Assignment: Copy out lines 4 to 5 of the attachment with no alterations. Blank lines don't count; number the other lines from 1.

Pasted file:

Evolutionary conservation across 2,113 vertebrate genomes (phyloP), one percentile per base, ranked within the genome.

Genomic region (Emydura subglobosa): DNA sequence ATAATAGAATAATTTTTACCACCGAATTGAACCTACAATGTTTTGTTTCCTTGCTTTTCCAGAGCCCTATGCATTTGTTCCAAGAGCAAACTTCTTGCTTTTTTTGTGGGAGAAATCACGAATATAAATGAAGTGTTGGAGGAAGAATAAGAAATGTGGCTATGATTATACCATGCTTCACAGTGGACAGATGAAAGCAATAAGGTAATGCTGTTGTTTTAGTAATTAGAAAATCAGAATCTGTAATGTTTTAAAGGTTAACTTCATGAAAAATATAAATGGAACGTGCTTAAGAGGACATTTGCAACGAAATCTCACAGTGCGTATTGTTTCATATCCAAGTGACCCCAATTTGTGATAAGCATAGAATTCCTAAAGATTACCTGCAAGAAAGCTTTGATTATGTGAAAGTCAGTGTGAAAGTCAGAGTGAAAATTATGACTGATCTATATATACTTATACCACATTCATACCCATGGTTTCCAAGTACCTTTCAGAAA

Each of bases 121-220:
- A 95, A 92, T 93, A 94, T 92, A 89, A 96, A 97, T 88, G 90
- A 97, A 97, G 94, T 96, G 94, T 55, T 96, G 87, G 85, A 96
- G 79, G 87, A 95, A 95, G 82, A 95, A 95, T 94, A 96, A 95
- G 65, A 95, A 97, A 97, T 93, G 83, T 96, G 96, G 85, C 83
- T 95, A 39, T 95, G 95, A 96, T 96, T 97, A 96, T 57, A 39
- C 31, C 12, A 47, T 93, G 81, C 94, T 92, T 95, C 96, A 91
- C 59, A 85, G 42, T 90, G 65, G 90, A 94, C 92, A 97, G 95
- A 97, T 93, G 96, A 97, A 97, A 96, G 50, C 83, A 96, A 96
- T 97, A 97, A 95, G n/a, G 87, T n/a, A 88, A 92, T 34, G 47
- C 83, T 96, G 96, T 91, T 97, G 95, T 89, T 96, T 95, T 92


- A 95, A 92, T 93, A 94, T 92, A 89, A 96, A 97, T 88, G 90
- A 97, A 97, G 94, T 96, G 94, T 55, T 96, G 87, G 85, A 96